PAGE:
How Churches Can Use Coworking Incubators To Encourage Entrepreneurship

Posted: Nov 20, 2018 10:33 AM
How Churches Can Use Coworking Incubators To Encourage Entrepreneurship

“You mean your church has a built-in coffee shop, and it’s only open for Sunday church?”

That’s what I asked a church member of their wealthy church. Telling some fellow Christian startup founders about this church situation, and other similar situations, and their mouths drop open in astonishment. Nearly all of their comments were similar to, “How could any church let those resources go to waste and not put them to better use?” 

Those were my sentiments exactly. I dislike watching churches waste the resources God has given them. I talked some years ago with a pastor and his wife about their church. Their church had purchased a closed down big box retail store and created a church, food bank, daycare center, and a K4 school in it. Yet about one-third of the building still sat unused, and most of the church sat unused Monday through Saturday. I asked if I could teach my now Fish Tank Startups workshop in their church and start a coworking location, but my calls were never returned. Later their web site showed they had taken my “teaching Biblical business” idea and run with it and left me out of their efforts.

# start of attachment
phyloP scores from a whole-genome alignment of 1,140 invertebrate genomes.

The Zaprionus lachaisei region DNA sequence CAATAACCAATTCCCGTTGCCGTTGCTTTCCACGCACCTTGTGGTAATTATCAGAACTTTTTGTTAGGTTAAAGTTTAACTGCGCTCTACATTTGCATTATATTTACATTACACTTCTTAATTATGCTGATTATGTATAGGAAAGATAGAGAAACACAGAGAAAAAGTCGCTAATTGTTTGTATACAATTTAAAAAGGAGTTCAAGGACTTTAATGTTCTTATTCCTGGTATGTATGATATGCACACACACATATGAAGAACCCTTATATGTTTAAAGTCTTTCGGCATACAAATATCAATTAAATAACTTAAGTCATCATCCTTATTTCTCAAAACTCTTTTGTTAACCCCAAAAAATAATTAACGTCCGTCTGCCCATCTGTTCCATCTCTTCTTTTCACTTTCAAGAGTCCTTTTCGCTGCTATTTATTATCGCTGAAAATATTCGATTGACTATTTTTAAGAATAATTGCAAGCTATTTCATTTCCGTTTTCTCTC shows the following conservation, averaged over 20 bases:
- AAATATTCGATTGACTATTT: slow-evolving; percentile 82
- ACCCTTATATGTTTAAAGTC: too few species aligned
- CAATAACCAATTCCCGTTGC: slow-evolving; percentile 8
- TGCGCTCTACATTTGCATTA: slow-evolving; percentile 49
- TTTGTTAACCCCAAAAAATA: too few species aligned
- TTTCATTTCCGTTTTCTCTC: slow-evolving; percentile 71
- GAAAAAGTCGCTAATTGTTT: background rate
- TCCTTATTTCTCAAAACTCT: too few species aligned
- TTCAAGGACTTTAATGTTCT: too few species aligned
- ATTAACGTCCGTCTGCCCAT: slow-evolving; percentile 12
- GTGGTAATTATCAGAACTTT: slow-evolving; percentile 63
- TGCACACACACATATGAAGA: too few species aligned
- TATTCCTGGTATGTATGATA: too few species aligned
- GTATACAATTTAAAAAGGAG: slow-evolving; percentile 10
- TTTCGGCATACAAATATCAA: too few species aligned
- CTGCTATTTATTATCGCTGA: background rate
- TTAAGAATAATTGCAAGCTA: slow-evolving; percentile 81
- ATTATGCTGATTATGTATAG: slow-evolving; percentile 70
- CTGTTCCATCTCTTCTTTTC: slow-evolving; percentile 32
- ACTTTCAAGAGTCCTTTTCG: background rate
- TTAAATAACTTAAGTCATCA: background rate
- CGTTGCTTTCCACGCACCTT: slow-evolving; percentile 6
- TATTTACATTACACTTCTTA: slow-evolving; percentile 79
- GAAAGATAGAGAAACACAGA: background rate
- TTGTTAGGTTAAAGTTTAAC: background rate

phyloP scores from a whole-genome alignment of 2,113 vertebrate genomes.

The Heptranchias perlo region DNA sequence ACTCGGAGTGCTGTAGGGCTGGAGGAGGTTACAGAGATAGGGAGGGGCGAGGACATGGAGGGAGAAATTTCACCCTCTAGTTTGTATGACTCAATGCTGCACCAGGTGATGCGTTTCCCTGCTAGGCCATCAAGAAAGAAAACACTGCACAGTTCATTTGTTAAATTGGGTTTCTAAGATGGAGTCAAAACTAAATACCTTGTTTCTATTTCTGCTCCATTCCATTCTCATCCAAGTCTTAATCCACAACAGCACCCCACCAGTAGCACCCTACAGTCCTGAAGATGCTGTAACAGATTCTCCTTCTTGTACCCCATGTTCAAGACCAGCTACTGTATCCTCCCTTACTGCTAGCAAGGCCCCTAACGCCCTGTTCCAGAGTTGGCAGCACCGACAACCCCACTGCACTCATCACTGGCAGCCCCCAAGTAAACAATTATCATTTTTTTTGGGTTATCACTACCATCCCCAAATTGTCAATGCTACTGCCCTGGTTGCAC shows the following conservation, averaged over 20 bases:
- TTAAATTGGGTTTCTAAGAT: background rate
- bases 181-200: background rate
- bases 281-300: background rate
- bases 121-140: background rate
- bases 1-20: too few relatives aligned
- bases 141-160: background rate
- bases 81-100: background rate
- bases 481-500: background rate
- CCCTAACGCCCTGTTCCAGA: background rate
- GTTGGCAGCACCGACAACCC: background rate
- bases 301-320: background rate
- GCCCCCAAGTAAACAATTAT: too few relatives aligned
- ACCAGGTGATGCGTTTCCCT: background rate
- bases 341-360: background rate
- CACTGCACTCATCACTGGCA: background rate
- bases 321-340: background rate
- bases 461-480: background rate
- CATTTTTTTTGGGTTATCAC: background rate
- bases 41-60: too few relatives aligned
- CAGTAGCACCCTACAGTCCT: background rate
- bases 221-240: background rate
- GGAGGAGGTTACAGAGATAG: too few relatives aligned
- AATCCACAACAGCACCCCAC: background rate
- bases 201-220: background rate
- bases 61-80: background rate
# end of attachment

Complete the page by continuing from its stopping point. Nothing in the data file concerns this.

I also suggested to the wealthy businessman with the church’s Sunday only coffee shop that they need to turn part of their building into a coworking spot. But these Biblical business issues extend far beyond starting a coffee shop coworking spot. The purpose is to create an entrepreneurial ecosystem based on biblical principles. 

A rising tide of prosperity lifts all boats of differing incomes, not just involving the rich and poor.